Where is the Drab Room, you ask? Why, it's right here. Mwah ha haaaaa...

Subject: The comics code

Kenn, you're totally right about the Comics Code. Most parents probably don't know much about it. I think some newsstands/bookstores won't sell a comic without the stamp, though.

Another thing you forgot to mention. The Code included a regulation which seems to have been designed to run a certain company out of business. I don't remember the exact wording, but titles that included the word "terror" or "horror" would not receive the stamp of approval. This was a big setback for EC, the publishers of horror comics, such as The Vault of Horror and The Haunt of Terror. I think the writers of the code were jealous of EC's high sales. (mntlward@earthlink.net)

I'd have to agree. Luckily, the Comics Code's restrictions led to the influx of such kiddie-approved titles as Richie Rich and Casper the Friendly Ghost. If the Code had not been around, Richie Rich would have starred in Vault of Greed, where his butler Cadbury locks him in his vault of money, but there's nothing to spend it on inside the vault... so Richie is trapped there, and goes utterly mad. Mad, I tell you!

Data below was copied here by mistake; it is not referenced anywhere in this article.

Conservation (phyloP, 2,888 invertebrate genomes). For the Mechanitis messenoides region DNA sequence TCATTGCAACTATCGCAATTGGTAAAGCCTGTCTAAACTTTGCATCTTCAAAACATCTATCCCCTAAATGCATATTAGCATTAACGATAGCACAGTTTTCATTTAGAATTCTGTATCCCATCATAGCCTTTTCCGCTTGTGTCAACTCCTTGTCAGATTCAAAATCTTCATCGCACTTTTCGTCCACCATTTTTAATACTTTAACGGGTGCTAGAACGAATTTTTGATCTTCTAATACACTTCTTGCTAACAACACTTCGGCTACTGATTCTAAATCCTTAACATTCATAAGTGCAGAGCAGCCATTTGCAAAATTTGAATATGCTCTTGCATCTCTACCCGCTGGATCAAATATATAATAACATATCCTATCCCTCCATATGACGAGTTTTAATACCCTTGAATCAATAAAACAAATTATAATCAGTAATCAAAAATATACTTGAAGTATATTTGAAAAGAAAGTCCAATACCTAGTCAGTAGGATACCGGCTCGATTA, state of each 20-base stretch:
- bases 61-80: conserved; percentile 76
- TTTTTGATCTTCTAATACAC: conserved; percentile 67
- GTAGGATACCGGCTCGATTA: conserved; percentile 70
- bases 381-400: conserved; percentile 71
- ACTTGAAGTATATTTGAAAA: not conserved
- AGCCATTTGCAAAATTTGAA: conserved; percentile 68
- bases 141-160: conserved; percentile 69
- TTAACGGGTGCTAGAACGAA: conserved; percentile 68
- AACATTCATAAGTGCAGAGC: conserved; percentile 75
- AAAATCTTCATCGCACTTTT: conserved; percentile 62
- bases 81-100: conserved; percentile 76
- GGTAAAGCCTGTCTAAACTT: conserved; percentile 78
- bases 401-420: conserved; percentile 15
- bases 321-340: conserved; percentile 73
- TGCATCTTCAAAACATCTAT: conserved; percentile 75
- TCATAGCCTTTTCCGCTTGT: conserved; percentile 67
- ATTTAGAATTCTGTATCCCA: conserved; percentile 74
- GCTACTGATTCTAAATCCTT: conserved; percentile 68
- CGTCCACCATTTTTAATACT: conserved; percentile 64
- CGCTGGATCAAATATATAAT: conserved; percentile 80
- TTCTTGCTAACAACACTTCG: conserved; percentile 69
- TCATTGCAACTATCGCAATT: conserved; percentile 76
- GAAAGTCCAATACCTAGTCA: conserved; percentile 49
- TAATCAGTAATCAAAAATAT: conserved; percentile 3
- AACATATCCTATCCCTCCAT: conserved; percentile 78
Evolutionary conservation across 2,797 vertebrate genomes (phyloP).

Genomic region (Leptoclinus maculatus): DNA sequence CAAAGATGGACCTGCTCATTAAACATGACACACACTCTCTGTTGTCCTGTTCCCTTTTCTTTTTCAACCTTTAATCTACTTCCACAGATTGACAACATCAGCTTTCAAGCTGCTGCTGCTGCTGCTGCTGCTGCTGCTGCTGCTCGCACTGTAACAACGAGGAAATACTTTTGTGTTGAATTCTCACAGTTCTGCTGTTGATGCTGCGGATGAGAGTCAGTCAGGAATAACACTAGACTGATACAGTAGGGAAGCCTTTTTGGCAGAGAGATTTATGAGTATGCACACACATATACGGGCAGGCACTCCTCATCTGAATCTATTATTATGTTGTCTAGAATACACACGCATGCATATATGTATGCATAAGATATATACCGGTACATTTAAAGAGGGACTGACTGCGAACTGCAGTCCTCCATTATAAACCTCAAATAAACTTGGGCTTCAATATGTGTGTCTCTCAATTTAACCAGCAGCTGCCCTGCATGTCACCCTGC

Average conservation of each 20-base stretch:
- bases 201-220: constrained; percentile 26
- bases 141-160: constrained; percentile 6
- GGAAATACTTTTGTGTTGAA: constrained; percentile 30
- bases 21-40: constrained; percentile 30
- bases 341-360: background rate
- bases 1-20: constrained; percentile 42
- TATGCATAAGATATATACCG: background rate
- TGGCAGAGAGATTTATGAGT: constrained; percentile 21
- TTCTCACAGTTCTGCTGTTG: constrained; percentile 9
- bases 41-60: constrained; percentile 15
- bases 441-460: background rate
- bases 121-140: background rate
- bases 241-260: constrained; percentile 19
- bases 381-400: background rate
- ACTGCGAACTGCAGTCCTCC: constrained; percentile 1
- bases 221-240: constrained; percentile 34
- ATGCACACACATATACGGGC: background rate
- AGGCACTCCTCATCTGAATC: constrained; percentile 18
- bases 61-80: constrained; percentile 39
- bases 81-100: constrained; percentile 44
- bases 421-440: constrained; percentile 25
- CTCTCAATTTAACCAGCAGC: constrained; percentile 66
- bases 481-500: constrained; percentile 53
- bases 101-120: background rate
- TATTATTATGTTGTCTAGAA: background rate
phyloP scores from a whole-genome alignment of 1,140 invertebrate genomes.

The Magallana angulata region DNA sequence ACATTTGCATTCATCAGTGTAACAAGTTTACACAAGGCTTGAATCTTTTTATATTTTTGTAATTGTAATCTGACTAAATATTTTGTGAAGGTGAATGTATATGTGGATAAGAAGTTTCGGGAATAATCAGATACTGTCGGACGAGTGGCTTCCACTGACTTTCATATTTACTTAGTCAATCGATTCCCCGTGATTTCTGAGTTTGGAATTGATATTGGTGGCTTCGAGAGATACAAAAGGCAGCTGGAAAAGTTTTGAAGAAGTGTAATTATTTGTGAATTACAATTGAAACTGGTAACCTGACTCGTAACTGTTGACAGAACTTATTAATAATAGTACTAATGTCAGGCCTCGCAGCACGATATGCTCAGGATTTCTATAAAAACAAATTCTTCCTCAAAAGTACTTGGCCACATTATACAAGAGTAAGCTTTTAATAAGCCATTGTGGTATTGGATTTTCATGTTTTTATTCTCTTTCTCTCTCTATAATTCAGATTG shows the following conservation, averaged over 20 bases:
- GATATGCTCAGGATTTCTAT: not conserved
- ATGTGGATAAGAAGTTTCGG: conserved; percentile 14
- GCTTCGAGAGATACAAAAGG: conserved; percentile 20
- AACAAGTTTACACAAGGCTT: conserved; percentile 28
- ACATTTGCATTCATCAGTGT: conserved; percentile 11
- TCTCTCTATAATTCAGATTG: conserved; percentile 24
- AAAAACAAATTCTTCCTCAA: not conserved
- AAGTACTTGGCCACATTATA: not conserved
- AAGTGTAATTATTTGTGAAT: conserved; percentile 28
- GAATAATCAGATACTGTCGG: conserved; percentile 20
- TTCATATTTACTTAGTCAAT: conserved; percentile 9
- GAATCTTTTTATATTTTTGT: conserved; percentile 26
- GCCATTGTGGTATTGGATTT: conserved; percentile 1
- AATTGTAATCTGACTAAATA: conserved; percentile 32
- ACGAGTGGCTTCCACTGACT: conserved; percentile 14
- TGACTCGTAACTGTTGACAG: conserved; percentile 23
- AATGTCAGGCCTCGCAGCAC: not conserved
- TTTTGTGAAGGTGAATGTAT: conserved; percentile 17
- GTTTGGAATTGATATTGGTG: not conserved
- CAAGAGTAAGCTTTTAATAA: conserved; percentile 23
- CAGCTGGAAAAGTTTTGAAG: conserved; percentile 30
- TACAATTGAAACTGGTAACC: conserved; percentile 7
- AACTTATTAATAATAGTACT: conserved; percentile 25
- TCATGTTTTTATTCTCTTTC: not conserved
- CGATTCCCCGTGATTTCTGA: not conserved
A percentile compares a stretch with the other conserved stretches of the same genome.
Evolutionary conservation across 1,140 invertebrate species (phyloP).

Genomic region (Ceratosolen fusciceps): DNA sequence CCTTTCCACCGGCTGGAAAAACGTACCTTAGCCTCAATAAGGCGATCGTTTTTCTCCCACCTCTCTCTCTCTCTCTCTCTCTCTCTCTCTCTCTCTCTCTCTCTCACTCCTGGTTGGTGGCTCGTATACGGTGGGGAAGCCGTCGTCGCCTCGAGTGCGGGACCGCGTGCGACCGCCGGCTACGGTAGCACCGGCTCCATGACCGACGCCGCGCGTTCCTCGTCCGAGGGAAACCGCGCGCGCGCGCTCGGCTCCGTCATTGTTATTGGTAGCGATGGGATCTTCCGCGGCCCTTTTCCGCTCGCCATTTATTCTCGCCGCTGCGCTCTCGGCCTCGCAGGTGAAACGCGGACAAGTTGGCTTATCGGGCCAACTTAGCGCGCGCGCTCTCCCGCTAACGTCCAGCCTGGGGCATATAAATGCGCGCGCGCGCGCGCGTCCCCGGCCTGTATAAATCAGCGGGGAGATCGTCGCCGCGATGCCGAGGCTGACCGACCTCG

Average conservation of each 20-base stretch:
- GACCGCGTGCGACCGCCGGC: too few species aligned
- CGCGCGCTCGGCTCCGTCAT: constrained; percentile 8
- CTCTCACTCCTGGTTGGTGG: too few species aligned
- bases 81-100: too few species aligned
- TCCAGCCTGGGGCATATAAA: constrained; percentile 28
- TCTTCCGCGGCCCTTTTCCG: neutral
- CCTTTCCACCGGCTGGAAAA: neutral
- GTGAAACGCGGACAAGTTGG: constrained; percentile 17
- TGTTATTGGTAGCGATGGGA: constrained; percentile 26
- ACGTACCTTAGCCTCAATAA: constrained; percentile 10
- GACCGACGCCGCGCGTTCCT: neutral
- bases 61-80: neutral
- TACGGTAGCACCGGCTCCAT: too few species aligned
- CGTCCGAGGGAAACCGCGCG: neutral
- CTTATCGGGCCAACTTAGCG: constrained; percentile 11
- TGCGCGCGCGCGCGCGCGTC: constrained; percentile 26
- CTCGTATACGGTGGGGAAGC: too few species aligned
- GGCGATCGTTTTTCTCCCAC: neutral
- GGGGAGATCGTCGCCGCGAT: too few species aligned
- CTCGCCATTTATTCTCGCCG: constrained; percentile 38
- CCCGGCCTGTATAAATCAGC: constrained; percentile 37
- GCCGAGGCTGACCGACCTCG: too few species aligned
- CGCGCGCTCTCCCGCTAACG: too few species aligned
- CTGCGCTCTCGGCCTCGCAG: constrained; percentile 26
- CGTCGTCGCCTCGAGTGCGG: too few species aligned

And Casper? Well, the idea of a a dead child's spectre trying to "make friends" with living creatures was pretty damned scary already.

Subject: Spider Jerusalem

Hot damn! I went to the comic book store on Satuday (about 40 minutes before my starter died and I was left stranded at a department store) and bought books 1 and 3 of Transmetropolitan, along with the latest two issues.

In other words, I'm catching up. What a great comic. I've taken to trying to convince my male friends to get full body tattoos to match Jerusalem's, but none of them seem too keen on the idea ("POTI? What is POTI? Maybe it says POT!"), which is sad. Preferably, I'll find someone who wants to have a different sort of costume for a Halloween party, and cover them with acrylic paints or some comparable, but non-smearing, medium and stick 'em in a pair of custom shades, some comfy black pants and a black jacket.